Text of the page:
On September 23, 2014 I retrieved a phone message from Los Angeles Mayor Eric Garcetti who called to say I’ve been chosen as the new Poet Laureate of Los Angeles. The Mayor picked me from four finalists, which in turn came from more than 30 applicants. I’m the second poet laureate in L.A.’s history, which involves a two-year appointment, honorarium, many events, readings, festivals, and talks.
The official announcement is today, October 9, at the Central Library with the Mayor, other dignitaries, the media, some family, and friends.
For a few days I’ve been humbled, reflective—this is an honor and a great responsibility. L.A. poets are many and amazing. I hope to represent them well—along with the whole city and its many voices, stories, colors, languages, and flavors.
We are a singularly enriched city because of this.
For me poetry is deep soul-talk, a transformative energy, one of the most powerful means to enlarge one’s presence in the world. Now I will join with the mayor in a new and imaginative journey to make Los Angeles a livable, welcoming and artistically alive place.
It’s been a long personal journey as well.
When I was a teenager, I was in a gang, in and out of jails, using hard drugs (huffing toxic sprays, dropping pills, smoking reefer, shooting up heroin). At 15, I dropped out of school, got kicked out of the house, and briefly ended up homeless, mostly in downtown L.A. I slept in abandoned cars, alongside the L.A. River, church pews, behind Dumpsters, in shuttered warehouse buildings.
My refuge was the Central Public Library, where I’d go during the day and spend hours reading books. I loved books. In the end books saved my life. I eventually returned home, re-enrolled in school, received my diploma, painted murals, and began a lifelong political and cultural life.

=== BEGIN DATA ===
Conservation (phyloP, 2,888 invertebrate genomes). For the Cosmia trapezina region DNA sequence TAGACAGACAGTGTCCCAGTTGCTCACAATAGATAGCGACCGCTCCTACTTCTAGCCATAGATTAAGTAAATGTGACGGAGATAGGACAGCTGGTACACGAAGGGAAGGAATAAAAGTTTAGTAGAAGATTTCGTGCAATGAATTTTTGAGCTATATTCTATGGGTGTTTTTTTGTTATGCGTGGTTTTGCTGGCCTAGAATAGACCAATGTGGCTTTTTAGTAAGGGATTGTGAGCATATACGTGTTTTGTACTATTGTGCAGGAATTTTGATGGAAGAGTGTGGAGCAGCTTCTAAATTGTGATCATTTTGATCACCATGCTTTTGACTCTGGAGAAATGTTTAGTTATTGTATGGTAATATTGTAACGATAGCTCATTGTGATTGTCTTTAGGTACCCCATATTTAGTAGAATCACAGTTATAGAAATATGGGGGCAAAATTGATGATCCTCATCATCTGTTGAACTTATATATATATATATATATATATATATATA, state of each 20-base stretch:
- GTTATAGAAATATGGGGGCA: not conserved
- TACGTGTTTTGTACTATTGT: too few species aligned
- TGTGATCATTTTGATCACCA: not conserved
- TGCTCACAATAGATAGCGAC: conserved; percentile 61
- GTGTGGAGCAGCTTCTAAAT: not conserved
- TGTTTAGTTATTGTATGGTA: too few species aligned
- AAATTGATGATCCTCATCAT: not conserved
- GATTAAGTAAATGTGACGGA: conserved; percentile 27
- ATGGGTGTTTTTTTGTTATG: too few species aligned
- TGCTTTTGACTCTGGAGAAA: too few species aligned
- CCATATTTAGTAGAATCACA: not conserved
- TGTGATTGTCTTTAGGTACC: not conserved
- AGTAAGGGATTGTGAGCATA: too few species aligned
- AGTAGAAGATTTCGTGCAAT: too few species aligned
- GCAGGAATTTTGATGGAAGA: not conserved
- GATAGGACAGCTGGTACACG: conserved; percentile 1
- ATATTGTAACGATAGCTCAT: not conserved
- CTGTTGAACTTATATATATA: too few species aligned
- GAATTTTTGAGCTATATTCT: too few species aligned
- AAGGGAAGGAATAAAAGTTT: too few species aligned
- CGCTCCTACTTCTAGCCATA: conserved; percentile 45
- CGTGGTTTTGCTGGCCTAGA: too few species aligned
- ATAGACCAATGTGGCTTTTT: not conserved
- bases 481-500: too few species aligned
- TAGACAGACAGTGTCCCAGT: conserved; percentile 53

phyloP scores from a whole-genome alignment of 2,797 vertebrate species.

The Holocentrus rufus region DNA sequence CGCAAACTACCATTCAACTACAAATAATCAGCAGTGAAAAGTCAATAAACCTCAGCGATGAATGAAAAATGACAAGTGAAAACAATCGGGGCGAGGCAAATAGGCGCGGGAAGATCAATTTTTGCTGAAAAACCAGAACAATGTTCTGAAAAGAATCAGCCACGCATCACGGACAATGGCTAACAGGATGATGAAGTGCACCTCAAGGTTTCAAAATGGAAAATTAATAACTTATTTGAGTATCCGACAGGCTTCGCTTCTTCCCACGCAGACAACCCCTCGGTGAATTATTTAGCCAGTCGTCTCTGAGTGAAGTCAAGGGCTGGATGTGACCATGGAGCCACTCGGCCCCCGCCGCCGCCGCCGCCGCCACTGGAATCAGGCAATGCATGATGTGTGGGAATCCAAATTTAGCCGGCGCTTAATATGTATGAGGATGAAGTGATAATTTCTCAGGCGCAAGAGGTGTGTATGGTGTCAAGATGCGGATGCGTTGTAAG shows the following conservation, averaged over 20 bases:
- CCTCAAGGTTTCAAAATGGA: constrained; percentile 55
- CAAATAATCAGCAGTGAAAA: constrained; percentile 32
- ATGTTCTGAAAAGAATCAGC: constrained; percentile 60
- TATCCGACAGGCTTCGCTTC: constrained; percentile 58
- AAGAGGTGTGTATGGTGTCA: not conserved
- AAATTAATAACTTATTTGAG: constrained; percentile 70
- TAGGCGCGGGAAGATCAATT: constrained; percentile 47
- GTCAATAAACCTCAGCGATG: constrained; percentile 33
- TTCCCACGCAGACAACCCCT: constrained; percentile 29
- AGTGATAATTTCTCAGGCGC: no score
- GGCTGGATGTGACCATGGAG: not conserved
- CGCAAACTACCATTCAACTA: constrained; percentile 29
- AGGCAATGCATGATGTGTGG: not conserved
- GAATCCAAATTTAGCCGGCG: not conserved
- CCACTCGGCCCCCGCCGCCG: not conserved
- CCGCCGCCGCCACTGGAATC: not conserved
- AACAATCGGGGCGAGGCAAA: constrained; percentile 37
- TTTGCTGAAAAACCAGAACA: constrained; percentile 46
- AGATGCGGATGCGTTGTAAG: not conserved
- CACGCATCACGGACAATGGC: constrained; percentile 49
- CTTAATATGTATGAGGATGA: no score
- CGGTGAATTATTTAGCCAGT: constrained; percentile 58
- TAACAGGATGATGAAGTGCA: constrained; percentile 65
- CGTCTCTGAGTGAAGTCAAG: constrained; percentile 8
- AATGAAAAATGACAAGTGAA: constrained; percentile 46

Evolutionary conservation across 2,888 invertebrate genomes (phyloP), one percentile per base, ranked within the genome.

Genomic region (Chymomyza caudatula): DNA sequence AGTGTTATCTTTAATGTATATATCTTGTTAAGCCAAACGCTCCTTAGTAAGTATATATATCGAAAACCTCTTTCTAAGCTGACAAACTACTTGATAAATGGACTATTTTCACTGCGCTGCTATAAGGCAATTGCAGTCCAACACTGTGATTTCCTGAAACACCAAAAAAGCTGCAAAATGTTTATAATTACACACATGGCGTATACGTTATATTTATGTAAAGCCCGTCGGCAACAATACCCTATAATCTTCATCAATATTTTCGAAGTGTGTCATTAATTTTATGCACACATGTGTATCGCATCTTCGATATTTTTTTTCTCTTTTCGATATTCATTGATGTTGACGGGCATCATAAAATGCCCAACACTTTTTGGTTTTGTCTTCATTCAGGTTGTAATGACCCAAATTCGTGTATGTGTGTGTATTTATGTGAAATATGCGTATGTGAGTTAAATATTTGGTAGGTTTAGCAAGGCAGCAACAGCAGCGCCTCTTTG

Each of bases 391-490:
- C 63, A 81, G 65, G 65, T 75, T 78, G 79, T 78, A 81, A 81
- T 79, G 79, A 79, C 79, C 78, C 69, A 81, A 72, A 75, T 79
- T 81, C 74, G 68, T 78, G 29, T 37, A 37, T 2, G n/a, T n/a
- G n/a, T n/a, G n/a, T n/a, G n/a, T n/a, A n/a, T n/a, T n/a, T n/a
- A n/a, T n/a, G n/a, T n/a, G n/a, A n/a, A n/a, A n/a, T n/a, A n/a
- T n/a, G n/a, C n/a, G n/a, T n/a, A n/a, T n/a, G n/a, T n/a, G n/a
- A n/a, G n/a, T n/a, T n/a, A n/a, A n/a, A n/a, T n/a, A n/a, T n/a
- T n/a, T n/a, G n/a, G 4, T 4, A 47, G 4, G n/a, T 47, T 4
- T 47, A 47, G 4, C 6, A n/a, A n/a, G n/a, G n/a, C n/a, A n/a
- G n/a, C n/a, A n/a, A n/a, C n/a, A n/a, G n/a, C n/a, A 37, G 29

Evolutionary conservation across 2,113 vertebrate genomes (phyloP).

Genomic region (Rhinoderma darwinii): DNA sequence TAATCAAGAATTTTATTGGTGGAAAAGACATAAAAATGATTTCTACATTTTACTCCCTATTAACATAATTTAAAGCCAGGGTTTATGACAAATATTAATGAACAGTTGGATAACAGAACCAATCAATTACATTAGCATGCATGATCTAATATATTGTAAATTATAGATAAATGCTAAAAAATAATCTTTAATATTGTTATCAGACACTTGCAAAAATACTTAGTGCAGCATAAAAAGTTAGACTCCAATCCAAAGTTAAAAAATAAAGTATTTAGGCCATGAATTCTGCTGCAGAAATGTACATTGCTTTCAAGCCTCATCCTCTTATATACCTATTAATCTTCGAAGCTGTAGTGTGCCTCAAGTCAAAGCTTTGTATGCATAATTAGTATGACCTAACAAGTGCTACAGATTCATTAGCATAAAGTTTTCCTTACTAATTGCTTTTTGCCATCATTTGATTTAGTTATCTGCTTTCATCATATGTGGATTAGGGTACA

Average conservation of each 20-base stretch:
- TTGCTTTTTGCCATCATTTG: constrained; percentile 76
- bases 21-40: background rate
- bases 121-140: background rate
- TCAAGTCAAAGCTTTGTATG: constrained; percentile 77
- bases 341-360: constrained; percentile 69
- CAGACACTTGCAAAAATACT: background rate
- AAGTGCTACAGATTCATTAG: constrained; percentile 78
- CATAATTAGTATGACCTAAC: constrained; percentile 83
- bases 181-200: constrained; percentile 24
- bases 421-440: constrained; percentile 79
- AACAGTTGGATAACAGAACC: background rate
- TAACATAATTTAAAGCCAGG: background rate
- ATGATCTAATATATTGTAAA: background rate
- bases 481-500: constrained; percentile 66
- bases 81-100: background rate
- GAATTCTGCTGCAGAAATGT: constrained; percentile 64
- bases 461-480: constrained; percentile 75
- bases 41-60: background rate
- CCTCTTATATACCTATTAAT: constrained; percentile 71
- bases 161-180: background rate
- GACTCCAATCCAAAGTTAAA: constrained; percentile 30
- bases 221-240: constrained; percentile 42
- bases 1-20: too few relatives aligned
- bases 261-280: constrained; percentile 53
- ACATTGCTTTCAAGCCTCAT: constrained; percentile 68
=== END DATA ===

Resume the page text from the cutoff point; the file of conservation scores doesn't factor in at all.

Despite setbacks and missteps, by age 20, around the time of my first son’s birth, I became gang-free, crime-free and drug-free. Then after the 1993 release of my first memoir (“Always Running, La Vida Loca, Gang Days in L.A.”) librarians told me this book turned out as one of the most checked out—and one of the most stolen.
Full circle, I’m now going to have an office at that same Central Library.
This is enchanting—something one can’t predict, but which can happen any time, anywhere, when one aligns their personal genius, inspiration and discipline to social needs, revolutionary vision, significant ways to impact and shape the world.
I’m most grateful for this opportunity. I thank Mayor Garcetti, the Department of Cultural Affairs as well as the panel looking through the applications—and the abundant possibilities inherent in this great city. I’ll do what I can to help bring forth the beauty and bounty that poetry and all the arts can elicit in people, families and communities.
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